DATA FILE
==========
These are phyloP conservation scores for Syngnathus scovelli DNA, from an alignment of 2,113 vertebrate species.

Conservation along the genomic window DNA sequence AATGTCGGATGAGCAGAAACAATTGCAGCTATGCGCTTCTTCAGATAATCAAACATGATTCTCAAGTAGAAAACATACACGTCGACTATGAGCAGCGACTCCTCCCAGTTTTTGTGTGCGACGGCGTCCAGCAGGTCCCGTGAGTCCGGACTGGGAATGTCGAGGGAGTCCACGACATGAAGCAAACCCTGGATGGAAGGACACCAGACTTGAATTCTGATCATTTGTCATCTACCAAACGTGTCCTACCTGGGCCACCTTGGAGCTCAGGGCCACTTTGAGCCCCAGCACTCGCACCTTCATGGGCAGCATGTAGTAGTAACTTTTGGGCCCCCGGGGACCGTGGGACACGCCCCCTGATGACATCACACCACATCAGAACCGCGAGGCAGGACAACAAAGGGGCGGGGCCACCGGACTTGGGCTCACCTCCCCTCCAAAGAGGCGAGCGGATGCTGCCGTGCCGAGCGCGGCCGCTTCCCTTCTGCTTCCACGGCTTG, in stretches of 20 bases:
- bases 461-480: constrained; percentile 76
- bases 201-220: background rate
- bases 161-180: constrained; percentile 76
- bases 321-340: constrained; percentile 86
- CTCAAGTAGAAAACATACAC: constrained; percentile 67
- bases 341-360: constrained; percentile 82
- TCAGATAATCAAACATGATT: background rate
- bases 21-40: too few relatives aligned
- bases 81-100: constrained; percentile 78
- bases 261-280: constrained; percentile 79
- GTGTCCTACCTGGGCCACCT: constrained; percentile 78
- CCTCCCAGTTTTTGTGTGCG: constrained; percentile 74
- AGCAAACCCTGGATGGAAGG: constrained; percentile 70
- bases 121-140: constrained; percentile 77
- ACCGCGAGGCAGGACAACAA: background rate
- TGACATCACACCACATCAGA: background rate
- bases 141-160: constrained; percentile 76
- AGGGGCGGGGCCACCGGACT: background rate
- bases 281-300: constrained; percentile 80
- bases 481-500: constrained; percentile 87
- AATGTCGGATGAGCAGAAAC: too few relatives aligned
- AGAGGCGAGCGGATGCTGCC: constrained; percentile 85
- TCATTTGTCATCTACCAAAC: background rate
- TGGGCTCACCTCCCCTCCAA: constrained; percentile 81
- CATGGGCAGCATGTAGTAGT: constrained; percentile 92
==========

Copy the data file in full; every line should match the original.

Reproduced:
These are phyloP conservation scores for Syngnathus scovelli DNA, from an alignment of 2,113 vertebrate species.

Conservation along the genomic window DNA sequence AATGTCGGATGAGCAGAAACAATTGCAGCTATGCGCTTCTTCAGATAATCAAACATGATTCTCAAGTAGAAAACATACACGTCGACTATGAGCAGCGACTCCTCCCAGTTTTTGTGTGCGACGGCGTCCAGCAGGTCCCGTGAGTCCGGACTGGGAATGTCGAGGGAGTCCACGACATGAAGCAAACCCTGGATGGAAGGACACCAGACTTGAATTCTGATCATTTGTCATCTACCAAACGTGTCCTACCTGGGCCACCTTGGAGCTCAGGGCCACTTTGAGCCCCAGCACTCGCACCTTCATGGGCAGCATGTAGTAGTAACTTTTGGGCCCCCGGGGACCGTGGGACACGCCCCCTGATGACATCACACCACATCAGAACCGCGAGGCAGGACAACAAAGGGGCGGGGCCACCGGACTTGGGCTCACCTCCCCTCCAAAGAGGCGAGCGGATGCTGCCGTGCCGAGCGCGGCCGCTTCCCTTCTGCTTCCACGGCTTG, in stretches of 20 bases:
- bases 461-480: constrained; percentile 76
- bases 201-220: background rate
- bases 161-180: constrained; percentile 76
- bases 321-340: constrained; percentile 86
- CTCAAGTAGAAAACATACAC: constrained; percentile 67
- bases 341-360: constrained; percentile 82
- TCAGATAATCAAACATGATT: background rate
- bases 21-40: too few relatives aligned
- bases 81-100: constrained; percentile 78
- bases 261-280: constrained; percentile 79
- GTGTCCTACCTGGGCCACCT: constrained; percentile 78
- CCTCCCAGTTTTTGTGTGCG: constrained; percentile 74
- AGCAAACCCTGGATGGAAGG: constrained; percentile 70
- bases 121-140: constrained; percentile 77
- ACCGCGAGGCAGGACAACAA: background rate
- TGACATCACACCACATCAGA: background rate
- bases 141-160: constrained; percentile 76
- AGGGGCGGGGCCACCGGACT: background rate
- bases 281-300: constrained; percentile 80
- bases 481-500: constrained; percentile 87
- AATGTCGGATGAGCAGAAAC: too few relatives aligned
- AGAGGCGAGCGGATGCTGCC: constrained; percentile 85
- TCATTTGTCATCTACCAAAC: background rate
- TGGGCTCACCTCCCCTCCAA: constrained; percentile 81
- CATGGGCAGCATGTAGTAGT: constrained; percentile 92